Rock and roll will never die as long as there are Gibson guitars. The company was celebrating 100 years in business. Larry jammed with his rock-n-roll pals Jerry Raney of The Beat Farmers and Hank Easton of The Steely Damned. Jerry said Gibson guitars had a smooth, heavy, fat, ugly sound and Hank said it had a warm sound. Saul Frank of Centre City Music said Gibson was introducing a few new guitars and they cost around a $1000 each. After the story aired, Larry said Hank was playing at The Catamaran and Jerry, at The Belly Up that week. No doubt Larry was there supporting them. He loved music and was a big supporter of the local music scene.
Larry passed away November 5, 2014 from pancreatic cancer. Taken much too soon, he was 68 years old. His legacy continues in his wonderful, hilarious stories he created. His son Miles started The Larry Himmel Neighborhood Foundation and it’s doing great things in the community Larry so loved.
This plaque hangs over the newsroom in dedication to the one and only Larry Himmel who brightened it up from 1979-2014. He’s watching over us.
News 8's Marcella Lee remembers Larry
"Larry Himmel had the true gift of making you feel like you’d known him your entire life. He was extremely humble but had a personality that was larger than life. Just thinking about Larry walking into the studio, or chatting with him in his office, makes me smile -- I am smiling as I write this... because HE ALWAYS made me smile. I remember the day he told me he had pancreatic cancer. He was determined not to let it slow him down. He left work during the middle of his shift to get treatment, and then returned to finish his workday. He was a fighter to the very end. Larry continues to be an inspiration to me -- his gift of storytelling was so unique -- he made us laugh, he made us cry, he made us care. I feel so blessed to have been able to work alongside Larry Himmel for a decade and call him my friend."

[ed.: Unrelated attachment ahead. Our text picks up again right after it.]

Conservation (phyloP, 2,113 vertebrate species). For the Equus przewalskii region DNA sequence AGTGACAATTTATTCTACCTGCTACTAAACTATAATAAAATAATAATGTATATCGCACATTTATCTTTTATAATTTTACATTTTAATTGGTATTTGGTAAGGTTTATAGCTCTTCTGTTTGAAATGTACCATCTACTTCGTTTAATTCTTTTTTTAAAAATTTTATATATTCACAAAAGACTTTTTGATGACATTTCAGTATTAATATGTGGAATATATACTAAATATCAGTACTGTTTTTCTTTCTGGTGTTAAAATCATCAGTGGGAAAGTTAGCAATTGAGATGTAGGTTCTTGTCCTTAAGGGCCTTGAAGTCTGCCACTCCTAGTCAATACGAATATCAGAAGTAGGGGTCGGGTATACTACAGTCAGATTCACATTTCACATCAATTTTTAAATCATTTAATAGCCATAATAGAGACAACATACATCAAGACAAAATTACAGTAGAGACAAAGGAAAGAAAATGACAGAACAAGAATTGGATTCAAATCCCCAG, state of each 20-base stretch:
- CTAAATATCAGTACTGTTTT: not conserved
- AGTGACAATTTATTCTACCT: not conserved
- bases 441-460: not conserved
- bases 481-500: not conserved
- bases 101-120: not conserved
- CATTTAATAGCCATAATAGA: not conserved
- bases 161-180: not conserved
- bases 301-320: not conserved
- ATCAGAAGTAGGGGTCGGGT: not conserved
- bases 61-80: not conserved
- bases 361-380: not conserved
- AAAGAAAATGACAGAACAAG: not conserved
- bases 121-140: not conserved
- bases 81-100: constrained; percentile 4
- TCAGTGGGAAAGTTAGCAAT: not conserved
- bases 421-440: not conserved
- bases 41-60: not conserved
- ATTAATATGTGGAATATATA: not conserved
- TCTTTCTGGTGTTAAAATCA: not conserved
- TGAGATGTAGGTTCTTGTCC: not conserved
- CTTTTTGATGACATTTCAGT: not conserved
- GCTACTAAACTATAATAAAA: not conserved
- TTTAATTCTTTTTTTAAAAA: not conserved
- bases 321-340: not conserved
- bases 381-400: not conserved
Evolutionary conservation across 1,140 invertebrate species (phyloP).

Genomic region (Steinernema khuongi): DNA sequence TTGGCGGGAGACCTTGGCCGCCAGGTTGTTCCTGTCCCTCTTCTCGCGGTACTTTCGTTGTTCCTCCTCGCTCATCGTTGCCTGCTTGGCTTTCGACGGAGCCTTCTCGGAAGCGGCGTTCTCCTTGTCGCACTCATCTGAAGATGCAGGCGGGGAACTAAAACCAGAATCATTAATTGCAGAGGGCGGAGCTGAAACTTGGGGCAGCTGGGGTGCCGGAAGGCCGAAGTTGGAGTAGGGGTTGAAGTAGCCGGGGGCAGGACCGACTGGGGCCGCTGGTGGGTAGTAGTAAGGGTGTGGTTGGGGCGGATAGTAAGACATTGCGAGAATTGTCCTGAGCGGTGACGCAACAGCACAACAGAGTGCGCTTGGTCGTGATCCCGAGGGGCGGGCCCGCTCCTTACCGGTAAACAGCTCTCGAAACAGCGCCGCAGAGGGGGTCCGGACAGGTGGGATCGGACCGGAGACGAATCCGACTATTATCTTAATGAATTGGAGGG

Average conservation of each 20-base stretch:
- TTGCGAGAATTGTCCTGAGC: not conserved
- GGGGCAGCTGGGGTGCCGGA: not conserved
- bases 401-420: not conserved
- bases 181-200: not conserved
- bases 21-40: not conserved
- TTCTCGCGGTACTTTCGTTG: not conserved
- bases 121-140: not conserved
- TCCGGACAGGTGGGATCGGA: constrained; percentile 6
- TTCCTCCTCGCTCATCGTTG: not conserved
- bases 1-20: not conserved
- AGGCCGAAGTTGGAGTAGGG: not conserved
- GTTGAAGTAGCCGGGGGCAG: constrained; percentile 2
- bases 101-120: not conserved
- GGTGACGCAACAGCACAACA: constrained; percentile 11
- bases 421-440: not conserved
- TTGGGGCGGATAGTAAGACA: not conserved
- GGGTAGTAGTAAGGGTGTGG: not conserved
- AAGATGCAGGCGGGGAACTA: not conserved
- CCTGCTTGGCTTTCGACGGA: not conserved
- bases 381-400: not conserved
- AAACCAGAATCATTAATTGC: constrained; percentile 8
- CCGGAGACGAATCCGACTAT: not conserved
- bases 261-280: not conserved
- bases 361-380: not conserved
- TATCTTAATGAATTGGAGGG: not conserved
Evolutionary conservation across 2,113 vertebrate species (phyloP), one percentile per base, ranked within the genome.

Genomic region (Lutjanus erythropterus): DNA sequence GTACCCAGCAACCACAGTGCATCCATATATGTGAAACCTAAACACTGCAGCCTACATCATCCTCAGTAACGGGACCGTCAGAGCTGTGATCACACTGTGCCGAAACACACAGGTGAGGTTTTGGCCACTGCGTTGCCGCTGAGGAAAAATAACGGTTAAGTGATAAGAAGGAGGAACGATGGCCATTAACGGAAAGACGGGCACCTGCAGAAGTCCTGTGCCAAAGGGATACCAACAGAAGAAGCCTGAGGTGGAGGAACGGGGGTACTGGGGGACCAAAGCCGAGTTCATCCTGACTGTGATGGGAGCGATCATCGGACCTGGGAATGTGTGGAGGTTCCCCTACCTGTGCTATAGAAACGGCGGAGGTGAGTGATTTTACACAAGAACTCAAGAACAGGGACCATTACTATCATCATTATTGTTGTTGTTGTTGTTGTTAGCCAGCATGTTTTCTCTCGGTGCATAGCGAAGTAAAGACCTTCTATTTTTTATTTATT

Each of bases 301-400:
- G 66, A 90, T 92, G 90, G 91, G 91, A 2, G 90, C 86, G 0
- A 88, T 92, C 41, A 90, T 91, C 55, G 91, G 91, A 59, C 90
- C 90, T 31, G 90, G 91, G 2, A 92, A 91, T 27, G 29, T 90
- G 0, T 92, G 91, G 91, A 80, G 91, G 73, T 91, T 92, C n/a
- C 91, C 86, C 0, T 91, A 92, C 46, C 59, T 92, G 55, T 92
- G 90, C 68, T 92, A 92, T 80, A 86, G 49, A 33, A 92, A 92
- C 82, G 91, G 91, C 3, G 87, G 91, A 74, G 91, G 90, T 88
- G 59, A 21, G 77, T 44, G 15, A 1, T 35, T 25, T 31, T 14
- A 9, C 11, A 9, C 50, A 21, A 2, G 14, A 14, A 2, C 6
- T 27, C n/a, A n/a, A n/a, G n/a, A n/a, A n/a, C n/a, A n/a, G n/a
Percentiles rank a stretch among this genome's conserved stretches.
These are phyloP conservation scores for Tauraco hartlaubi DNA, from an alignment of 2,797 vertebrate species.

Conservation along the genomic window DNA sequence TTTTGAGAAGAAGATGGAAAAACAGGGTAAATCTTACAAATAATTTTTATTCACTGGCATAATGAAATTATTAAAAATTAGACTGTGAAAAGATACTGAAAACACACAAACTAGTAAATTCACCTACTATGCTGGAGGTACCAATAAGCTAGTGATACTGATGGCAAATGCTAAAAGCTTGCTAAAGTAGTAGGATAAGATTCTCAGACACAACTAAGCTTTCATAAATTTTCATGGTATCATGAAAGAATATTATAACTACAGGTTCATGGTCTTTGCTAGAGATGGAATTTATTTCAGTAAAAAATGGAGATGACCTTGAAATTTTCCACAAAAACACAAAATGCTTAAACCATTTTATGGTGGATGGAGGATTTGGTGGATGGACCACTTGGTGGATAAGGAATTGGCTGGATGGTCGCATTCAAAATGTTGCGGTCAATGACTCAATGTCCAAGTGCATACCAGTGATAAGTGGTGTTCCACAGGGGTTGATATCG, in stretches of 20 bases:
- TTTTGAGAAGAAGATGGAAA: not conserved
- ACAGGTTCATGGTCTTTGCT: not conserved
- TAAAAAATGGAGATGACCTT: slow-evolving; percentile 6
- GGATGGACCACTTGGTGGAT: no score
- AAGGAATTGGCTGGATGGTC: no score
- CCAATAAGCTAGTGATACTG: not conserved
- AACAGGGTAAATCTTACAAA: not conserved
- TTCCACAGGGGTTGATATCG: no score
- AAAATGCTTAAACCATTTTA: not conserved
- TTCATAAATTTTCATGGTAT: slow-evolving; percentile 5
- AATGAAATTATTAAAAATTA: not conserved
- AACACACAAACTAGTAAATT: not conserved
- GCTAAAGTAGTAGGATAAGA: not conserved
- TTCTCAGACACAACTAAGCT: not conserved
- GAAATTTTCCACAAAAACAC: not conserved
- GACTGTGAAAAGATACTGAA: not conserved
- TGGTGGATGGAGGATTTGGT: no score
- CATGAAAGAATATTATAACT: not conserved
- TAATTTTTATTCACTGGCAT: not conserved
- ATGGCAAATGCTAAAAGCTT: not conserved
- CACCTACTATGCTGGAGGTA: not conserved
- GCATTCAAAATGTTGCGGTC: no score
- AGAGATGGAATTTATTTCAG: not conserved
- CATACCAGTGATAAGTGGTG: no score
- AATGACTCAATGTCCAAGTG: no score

Ode to Larry by Barb Nielsen
From Chicago he came
out West to make a name
quick with a quip
sharp as a tack
his radio and comedy career were on track
soon tv came calling
was there a place in a newsroom for such a man?
his new boss Jim came up with a plan
the funny guy was given free reign
and the serious newscast was never the same
he knew San Diego, its quirks and its class
delivering the lines full of humor and sass
there indeed was a place at news 8
and so it was his fate
to grace the airwaves for 35 years
telling tales to make us laugh and sometimes bring tears
the folks from Fallbrook to OB had stories he wanted you to see
from the screw collector in Julian to a cat fancier in PB
he ate a lot too visiting restaurants with a twist
Sister Pee Wee's Soul Food on the top of the list
music was his passion so he covered the lands
putting on air the best of the bands
And then came San Diego at Large
He was Biff of Mission Beach, and he was in charge
Skippy was his best pal
And Andrea their favorite gal
they were silly as can be, a great escape, and all wanted to see
Sports, weather, no problem at all
whatever the task, no order too tall
There will never be another quite like Larry
A gift for us to treasure beyond all measure
he brightened up the neighborhoods of our town
turning frowns upside down
we'll try to carry on but forget him we never will
a void in the newsroom we won't ever fill.